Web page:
Clothing and Baggage for Safaris
Weight limits apply on domestic African flights of 44lbs. If you are traveling on a flight into a game park your luggage could be restricted to either 33lbs or even 26lbs.
This can be a very difficult matter to address. It is important that you plan carefully to avoid extra charges and/or disappointment. Most USA originating International flights permit 2 pieces of baggage weighing up to 70 lbs. to be checked.
However, domestic flights within South Africa permit you to check only one bag weighing up to 44 pounds. Air Link flights restrict passengers to one bag weighing 33 pounds. Air Link is the carrier that serves the Kruger National Park area airports from Johannesburg. This would be the weight limit on a charter flight from Johannesburg to South African Game parks. Federal Air allows 44lbs. However, some smaller planes restrict the weight to 26lbs so it will depend on your itinerary. The flights to the game parks ask for "soft sided" luggage this means duffle bags. One will be provided for you when you receive your tickets and information.
Excess baggage may result in additional charges, if it can be carried at all. Plan on leaving large suitcases at hotels to which you are returning or at the airport. The Intercontinental in Johannesburg will store our luggage for a fee that is arranged when you leave the luggage.
DO the following:
- Pack light, most of the safari properties that Ker & Downey utilize provides daily laundry service.
- Pack shoes that are light. Most safari’s include light activities.
- Put small items, socks, underwear, and belts inside shoes to maximize space. If your shoes are dirty, cover them in plastic bags to keep the rest of your items from getting soiled.
- Take smaller bottles of after-shave, shampoo, toothpaste, pills, and lotions.
- Double pack toiletries in leak-proof plastic bags.
- Take a carry-on (a back pack is preferred) and include such items as medications, reading glasses, books, a sweater.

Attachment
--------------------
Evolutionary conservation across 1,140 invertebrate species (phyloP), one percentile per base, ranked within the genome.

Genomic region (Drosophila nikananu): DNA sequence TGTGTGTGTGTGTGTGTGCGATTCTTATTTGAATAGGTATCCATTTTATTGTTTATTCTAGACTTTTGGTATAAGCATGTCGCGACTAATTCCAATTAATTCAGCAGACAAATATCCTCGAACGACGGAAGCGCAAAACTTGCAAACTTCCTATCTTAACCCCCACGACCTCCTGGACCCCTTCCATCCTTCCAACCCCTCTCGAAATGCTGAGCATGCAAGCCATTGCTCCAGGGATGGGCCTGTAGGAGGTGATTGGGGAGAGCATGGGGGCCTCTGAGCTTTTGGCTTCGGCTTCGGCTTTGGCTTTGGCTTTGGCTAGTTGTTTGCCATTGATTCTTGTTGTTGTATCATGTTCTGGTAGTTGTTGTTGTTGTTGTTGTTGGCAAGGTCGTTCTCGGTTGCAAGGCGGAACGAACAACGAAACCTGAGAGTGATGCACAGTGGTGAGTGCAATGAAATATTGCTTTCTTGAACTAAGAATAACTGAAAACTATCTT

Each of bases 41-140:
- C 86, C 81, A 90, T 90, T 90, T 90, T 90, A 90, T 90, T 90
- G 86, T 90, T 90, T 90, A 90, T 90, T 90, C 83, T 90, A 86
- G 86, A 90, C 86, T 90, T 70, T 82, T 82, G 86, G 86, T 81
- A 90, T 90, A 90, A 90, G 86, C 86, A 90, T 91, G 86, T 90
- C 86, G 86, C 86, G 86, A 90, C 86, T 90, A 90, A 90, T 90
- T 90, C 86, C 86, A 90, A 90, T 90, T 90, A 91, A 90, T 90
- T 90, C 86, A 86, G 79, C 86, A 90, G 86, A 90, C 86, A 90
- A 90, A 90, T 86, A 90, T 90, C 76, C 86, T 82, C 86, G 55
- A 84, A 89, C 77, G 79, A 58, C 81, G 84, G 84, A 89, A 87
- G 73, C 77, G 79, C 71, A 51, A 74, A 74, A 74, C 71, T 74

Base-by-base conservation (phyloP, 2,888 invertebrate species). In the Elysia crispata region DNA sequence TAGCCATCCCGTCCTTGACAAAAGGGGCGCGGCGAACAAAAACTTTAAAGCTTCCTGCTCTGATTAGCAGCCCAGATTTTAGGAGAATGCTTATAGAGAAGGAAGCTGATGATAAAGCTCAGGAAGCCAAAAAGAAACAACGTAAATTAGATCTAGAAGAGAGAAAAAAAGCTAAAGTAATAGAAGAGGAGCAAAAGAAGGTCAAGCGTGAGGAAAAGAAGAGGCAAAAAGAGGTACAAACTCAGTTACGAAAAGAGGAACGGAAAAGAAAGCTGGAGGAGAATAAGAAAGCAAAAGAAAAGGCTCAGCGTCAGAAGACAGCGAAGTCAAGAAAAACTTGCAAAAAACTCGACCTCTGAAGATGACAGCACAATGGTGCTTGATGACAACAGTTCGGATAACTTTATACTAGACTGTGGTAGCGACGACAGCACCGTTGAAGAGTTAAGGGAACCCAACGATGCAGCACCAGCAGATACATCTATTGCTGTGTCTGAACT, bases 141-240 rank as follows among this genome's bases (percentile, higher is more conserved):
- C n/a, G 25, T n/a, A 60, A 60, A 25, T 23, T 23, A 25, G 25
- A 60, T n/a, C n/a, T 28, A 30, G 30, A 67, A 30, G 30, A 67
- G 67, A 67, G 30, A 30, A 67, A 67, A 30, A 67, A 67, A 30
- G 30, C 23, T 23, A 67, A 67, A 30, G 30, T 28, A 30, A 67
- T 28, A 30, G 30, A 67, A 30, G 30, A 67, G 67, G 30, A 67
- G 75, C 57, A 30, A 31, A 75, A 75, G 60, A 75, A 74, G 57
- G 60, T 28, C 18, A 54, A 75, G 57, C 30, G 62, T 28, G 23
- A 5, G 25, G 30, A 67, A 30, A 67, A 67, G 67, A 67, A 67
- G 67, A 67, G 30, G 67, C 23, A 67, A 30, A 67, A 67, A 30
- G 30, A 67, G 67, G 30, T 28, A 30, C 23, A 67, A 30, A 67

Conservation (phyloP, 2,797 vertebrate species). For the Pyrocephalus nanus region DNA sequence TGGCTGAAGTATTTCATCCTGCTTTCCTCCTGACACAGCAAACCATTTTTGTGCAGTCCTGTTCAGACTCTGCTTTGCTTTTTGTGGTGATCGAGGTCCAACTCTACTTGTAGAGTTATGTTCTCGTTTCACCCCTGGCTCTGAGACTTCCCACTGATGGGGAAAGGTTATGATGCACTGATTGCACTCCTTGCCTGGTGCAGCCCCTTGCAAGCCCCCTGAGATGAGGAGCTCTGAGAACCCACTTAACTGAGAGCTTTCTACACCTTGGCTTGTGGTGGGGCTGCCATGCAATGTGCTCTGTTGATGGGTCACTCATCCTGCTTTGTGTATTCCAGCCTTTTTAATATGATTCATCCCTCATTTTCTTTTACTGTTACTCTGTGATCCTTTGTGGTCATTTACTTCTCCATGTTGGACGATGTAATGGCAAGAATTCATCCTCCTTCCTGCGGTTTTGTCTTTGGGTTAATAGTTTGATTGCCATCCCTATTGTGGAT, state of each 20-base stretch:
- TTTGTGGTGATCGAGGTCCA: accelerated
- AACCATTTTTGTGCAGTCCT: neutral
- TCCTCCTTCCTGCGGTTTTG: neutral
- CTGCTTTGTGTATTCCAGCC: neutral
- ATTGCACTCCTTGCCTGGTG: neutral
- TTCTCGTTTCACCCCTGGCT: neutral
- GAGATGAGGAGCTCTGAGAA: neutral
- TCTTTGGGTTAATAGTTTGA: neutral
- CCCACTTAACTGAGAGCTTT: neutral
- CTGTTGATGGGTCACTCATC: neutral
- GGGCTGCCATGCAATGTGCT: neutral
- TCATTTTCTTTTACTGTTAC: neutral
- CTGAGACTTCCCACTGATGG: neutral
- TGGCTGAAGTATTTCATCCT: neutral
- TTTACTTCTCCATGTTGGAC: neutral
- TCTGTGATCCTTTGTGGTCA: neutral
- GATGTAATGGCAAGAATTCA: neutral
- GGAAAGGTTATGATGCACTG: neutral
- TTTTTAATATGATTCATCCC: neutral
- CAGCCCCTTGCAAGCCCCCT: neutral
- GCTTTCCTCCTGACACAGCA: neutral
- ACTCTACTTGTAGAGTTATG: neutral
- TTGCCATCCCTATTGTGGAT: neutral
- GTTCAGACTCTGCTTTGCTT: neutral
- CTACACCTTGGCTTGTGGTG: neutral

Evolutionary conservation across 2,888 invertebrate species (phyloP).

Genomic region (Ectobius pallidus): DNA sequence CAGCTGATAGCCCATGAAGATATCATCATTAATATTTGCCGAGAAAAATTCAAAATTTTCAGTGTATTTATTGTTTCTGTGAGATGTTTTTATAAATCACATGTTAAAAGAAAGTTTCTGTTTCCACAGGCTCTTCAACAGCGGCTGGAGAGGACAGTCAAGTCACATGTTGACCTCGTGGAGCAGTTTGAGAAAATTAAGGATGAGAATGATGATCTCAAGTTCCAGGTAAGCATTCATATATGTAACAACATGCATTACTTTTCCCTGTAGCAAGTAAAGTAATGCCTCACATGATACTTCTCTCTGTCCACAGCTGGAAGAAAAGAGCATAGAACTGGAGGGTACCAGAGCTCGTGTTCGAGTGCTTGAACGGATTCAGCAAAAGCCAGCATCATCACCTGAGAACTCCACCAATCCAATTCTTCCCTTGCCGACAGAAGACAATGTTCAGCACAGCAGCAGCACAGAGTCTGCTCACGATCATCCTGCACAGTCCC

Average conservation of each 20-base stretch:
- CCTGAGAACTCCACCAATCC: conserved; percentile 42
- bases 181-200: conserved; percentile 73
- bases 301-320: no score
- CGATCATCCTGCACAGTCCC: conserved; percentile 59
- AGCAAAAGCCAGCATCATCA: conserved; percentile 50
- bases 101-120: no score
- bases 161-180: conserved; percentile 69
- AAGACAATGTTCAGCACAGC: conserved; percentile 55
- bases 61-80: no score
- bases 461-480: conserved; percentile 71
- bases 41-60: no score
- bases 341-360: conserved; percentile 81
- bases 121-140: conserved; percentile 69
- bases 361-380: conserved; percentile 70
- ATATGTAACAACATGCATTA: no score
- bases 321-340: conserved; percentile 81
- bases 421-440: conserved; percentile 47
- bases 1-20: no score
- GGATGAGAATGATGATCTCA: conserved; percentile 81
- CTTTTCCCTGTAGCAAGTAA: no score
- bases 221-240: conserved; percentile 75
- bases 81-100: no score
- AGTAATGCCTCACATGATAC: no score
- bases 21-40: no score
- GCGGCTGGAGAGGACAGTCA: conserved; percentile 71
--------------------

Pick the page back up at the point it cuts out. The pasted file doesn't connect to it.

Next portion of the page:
- Be sure your name is included on each checked bag.
- Take a supply of plastic “locks”. See “Information from the TSA” below.
DO NOT do the following:
- Do not take expensive jewelry.
- Do not over pack. Light aircraft have limited space with relatively small openings for bag storage.
- Do not pack undeveloped film in your checked bags. TSA screening equipment may damage the film. Take all film out of canisters and put into clear plastic bags. High-speed film (800 ASA and up) should be hand checked and not allowed to go through the carry-on screening equipment.
If you check your bag:
- Write your name, destination and home address inside the bag.
- Remove straps and hooks from bags to prevent them from getting caught in the baggage system.
- If you want to complain about baggage, an airline, service or refunds, write: Aviation Consumer Protection Division, US Dept of Transportation, 400 7th St SW, Room 4107, Washington DC 20590.
Southern Africa's climate is varied both geographically and by season. You must plan accordingly. Also, certain elements of your tour might require a specific type of clothing, or dictate a dress code. We recommend packing lighter weight clothing that can be worn in layers. Do not overpack. Laundry is done daily while you are in game lodges and almost all hotels have a laundry service available.